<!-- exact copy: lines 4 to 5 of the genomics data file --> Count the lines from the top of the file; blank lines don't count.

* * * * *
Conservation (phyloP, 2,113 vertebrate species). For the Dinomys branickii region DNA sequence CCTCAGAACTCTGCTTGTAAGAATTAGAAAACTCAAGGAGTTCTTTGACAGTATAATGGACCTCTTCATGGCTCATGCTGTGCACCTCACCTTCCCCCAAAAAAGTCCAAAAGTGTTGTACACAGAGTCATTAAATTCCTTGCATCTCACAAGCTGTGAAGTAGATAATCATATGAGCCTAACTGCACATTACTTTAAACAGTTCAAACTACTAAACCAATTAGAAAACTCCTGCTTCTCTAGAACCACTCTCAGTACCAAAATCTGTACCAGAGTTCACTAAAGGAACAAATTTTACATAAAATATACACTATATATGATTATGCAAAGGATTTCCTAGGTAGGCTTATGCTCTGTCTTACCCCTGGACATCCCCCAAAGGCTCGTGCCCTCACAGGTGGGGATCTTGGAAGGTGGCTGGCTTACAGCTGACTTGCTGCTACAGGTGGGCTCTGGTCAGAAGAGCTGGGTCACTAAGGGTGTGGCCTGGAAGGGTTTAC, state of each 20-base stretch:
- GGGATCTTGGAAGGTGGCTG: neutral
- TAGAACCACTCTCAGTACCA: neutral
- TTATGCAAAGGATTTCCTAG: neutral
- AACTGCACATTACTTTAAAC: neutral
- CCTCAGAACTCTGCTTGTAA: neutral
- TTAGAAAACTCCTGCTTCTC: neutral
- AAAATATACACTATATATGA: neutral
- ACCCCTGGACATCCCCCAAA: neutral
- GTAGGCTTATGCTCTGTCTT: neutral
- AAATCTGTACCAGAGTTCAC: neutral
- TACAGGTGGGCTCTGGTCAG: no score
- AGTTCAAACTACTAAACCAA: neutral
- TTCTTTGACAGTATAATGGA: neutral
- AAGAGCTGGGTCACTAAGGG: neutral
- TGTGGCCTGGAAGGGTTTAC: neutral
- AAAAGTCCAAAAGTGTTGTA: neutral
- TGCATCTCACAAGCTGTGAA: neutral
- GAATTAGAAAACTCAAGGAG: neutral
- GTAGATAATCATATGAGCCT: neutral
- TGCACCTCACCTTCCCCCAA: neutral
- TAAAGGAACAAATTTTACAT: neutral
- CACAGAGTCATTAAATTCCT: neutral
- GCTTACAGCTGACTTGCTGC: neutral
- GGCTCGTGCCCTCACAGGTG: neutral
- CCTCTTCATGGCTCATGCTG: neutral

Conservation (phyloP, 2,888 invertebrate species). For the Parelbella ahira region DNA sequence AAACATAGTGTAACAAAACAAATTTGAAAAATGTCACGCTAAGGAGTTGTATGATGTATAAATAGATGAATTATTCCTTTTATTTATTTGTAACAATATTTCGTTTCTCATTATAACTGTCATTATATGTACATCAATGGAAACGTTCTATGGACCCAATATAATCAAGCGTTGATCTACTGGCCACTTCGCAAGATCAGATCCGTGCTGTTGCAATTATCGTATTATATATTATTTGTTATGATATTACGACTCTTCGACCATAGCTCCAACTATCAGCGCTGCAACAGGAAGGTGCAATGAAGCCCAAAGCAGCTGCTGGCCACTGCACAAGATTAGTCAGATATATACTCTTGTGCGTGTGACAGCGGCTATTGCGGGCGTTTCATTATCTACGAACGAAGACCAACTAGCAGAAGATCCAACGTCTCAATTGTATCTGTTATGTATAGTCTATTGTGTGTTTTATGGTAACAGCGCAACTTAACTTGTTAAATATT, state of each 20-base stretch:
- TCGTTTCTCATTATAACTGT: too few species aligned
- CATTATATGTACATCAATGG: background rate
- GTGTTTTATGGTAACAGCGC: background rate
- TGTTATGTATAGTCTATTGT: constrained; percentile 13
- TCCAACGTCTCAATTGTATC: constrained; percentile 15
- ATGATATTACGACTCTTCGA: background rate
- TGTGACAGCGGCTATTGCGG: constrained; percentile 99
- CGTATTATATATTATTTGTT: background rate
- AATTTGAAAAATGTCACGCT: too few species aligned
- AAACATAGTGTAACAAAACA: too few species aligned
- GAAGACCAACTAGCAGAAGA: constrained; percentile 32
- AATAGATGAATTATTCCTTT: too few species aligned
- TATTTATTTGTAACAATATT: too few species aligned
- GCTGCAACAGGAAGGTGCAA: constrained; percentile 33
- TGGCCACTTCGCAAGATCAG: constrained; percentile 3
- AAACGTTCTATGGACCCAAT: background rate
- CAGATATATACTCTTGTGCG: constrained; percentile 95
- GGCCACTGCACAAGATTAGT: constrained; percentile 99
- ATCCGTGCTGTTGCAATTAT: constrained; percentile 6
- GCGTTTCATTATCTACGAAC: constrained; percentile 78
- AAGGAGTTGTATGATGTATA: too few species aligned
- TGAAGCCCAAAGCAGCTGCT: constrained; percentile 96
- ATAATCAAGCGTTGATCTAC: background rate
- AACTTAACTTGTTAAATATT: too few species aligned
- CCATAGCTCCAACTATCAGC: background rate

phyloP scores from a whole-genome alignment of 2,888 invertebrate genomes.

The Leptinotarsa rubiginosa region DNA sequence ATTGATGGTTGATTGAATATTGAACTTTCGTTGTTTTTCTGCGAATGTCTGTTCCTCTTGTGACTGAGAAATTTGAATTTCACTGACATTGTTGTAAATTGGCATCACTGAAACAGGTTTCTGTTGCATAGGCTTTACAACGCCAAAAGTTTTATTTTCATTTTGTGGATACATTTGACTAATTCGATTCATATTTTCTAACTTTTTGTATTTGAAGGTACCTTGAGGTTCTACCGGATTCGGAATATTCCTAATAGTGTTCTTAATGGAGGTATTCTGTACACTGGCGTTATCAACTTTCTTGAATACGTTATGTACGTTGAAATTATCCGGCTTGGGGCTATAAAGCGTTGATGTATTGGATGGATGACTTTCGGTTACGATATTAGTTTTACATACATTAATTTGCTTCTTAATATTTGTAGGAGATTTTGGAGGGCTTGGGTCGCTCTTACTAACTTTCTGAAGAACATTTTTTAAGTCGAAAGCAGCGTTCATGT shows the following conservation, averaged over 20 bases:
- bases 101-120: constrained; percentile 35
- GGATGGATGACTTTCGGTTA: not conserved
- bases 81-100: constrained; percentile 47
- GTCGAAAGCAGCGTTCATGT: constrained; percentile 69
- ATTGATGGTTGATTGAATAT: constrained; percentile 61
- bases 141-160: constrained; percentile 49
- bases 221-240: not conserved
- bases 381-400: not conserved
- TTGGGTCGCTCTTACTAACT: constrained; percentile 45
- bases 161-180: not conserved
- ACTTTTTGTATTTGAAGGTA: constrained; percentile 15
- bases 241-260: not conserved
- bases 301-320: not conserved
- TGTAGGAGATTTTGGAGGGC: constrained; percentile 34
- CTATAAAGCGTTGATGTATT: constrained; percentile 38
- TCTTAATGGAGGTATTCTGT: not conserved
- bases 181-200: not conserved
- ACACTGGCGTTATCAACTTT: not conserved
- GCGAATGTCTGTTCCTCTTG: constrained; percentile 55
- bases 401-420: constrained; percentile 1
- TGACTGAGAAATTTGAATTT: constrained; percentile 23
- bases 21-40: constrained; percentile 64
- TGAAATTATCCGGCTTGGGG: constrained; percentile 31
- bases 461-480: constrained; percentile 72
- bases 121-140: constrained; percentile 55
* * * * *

- TTATGCAAAGGATTTCCTAG: neutral
- AACTGCACATTACTTTAAAC: neutral